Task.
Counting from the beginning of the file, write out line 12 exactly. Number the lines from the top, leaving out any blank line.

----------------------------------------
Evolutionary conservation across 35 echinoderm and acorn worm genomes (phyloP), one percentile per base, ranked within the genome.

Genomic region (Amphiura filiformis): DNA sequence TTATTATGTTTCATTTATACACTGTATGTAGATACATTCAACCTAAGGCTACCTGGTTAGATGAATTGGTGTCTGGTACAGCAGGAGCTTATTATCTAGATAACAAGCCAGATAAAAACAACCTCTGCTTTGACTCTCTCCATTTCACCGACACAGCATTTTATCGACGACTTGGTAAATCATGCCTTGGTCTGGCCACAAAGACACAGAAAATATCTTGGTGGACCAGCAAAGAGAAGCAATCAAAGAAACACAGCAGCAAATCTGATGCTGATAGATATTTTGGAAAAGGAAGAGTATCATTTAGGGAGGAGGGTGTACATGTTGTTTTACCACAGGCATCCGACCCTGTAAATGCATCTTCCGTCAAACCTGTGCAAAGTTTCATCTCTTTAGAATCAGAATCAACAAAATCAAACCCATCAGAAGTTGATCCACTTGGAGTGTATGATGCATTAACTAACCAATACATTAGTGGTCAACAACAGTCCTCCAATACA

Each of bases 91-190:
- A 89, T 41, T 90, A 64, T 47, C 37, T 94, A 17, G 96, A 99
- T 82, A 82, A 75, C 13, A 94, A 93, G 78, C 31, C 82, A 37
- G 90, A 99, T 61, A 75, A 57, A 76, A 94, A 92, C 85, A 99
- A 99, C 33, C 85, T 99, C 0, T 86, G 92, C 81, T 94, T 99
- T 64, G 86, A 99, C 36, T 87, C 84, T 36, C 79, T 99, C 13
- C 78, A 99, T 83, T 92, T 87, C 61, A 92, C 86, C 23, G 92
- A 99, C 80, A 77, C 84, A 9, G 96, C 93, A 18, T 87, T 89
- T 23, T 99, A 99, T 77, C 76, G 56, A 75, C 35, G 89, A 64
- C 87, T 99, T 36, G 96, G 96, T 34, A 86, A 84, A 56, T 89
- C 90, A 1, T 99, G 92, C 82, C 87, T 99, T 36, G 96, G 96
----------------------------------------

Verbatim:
- C 87, T 99, T 36, G 96, G 96, T 34, A 86, A 84, A 56, T 89